Produced by Dennis Camire

This week’s poem is by John Reinhart of Brunswick.

 

At Home

By John Reinhart

 

Swallows flit under the eaves, carrying grass and twigs, building

their home, well-insulated and protected, swooping over Akers Pond

for food, which wings itself numerous and nutritious.

 

Boomerangs flung with precision, they arc out over the water,

flight paths mirrored in rainbows, treasures promised each, the bounty

of summer, while I draw plans for autumn, noting the gaps

 

in need of insulation. We haven’t bought the house yet,

still preparing to gather the supplies, settling under the eaves

of a small town, three blocks from a grocery store and library.

 

What work to go under debt ten times what my salary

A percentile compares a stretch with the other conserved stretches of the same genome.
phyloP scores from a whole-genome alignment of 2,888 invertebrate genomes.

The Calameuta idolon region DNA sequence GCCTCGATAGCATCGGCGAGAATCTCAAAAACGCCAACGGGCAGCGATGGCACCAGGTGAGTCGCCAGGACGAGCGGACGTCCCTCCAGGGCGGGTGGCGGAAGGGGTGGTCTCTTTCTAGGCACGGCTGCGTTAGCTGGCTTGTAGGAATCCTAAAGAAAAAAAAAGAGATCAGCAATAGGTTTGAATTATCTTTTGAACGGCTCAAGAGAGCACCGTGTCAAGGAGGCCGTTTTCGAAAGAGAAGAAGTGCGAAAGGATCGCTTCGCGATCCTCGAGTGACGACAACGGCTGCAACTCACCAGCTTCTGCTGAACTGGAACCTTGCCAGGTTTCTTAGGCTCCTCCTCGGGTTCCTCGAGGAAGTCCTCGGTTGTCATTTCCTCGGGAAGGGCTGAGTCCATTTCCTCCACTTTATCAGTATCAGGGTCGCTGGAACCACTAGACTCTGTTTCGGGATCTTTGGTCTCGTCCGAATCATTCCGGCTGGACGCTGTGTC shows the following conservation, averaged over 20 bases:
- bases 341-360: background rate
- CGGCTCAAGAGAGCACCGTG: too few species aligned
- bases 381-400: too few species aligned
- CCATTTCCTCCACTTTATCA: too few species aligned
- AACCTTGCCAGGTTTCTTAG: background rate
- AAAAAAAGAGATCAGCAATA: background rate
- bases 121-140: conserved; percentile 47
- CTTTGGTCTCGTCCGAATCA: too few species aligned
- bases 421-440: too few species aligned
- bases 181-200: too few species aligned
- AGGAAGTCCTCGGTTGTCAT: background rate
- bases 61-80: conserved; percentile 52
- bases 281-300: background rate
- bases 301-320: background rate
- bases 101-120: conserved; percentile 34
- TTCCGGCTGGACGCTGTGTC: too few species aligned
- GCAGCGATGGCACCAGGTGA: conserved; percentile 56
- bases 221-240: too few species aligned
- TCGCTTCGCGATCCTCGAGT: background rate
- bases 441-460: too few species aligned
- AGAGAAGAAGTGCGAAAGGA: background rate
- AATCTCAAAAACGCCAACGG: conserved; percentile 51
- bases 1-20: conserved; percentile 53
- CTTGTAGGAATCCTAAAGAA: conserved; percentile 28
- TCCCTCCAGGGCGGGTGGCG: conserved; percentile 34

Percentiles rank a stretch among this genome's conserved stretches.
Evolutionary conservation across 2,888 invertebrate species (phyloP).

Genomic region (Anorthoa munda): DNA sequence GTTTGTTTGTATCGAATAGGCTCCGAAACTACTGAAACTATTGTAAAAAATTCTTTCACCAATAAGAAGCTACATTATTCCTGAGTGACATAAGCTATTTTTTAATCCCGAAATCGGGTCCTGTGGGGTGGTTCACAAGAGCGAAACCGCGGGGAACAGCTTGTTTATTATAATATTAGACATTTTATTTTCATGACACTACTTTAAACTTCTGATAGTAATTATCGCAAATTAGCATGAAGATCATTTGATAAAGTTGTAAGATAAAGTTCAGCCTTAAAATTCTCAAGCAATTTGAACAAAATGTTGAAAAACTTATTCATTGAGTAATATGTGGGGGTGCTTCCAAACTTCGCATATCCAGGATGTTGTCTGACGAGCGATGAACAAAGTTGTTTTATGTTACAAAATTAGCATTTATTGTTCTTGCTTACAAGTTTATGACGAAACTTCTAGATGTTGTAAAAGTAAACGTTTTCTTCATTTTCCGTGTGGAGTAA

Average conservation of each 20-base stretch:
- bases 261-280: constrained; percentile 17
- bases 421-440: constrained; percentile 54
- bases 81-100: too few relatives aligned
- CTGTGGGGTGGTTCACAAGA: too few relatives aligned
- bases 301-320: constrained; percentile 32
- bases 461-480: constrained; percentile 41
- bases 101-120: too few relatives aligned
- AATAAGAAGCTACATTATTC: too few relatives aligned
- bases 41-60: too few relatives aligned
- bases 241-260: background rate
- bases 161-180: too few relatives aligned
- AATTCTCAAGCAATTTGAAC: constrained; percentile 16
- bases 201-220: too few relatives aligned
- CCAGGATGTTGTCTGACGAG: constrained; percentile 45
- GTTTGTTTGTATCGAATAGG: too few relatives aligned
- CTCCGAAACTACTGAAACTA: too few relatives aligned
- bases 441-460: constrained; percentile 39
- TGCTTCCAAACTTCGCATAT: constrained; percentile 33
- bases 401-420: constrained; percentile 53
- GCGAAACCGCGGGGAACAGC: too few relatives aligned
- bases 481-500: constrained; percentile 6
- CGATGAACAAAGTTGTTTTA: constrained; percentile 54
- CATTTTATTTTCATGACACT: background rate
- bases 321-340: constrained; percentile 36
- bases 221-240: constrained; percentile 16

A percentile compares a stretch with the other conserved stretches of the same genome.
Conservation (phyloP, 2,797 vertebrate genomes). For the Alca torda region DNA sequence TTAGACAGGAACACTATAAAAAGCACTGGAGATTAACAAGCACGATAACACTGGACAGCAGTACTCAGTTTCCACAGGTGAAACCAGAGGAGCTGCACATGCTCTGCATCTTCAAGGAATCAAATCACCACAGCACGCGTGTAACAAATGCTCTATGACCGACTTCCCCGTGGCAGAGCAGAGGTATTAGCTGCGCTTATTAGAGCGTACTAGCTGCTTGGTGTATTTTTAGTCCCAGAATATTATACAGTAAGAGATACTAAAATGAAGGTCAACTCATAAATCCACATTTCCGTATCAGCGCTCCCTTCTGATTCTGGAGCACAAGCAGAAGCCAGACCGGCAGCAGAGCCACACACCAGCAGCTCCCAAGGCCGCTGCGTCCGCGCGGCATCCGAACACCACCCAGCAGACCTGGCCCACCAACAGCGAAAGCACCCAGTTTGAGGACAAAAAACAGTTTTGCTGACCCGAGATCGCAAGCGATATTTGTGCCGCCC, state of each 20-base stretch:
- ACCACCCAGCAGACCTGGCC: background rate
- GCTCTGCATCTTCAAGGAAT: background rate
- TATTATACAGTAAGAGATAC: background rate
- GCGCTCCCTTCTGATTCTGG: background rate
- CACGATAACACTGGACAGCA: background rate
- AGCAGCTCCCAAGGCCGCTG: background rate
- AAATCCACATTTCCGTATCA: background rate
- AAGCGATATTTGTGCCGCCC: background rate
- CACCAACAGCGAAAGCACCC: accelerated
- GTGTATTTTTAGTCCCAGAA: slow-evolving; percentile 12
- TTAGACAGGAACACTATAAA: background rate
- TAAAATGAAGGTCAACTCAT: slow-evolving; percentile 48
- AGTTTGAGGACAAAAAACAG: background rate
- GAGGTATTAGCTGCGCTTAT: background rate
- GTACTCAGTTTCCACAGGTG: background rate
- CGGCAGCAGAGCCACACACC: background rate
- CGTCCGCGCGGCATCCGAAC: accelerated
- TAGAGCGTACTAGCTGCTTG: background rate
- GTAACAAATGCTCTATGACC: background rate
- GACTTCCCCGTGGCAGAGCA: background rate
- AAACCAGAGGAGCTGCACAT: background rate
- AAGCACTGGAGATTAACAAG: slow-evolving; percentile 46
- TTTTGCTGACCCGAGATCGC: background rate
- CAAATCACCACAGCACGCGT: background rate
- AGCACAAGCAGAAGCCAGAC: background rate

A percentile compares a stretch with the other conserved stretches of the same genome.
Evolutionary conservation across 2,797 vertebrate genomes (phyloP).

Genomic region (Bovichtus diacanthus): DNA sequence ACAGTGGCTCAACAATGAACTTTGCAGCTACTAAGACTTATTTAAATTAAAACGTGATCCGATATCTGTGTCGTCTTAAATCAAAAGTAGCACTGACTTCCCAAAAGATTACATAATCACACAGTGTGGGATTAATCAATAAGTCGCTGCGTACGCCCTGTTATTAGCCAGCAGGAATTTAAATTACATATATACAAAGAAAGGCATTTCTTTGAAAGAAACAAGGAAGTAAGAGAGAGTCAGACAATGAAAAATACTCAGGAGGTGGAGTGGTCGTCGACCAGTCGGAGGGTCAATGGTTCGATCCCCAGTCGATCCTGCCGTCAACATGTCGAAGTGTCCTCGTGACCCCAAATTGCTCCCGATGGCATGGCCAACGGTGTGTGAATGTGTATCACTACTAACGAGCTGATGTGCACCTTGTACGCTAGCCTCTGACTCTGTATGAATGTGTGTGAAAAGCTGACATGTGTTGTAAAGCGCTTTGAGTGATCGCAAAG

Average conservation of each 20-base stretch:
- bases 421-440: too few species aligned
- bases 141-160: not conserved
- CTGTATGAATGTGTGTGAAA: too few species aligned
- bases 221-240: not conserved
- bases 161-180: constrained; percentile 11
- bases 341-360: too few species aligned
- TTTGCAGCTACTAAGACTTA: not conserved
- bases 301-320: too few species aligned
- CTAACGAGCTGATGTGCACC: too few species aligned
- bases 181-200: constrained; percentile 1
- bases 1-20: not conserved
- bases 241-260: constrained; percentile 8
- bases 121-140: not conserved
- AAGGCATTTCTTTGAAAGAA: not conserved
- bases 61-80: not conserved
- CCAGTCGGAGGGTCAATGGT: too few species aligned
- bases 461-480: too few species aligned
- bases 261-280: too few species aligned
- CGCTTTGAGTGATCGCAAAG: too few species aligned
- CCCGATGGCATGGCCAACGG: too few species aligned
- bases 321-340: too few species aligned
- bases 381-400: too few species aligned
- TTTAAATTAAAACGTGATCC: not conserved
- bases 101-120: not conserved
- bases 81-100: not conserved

will pay in a year, a contractual debt to mimic the real debt

we owe to this house, stewards to its 100-year-old beams,

 

to the men who dug its foundation, the children born

under its eaves. Tribute, honor as we add our own touches,

a little wild west to the formal dining room.

 

With a bird house in the yard, some small gesture

that a greater power might provide, provide and let go,

leaving us to improvise a little, a trust that goes both directions.

 

Dennis Camire can be reached at [email protected]


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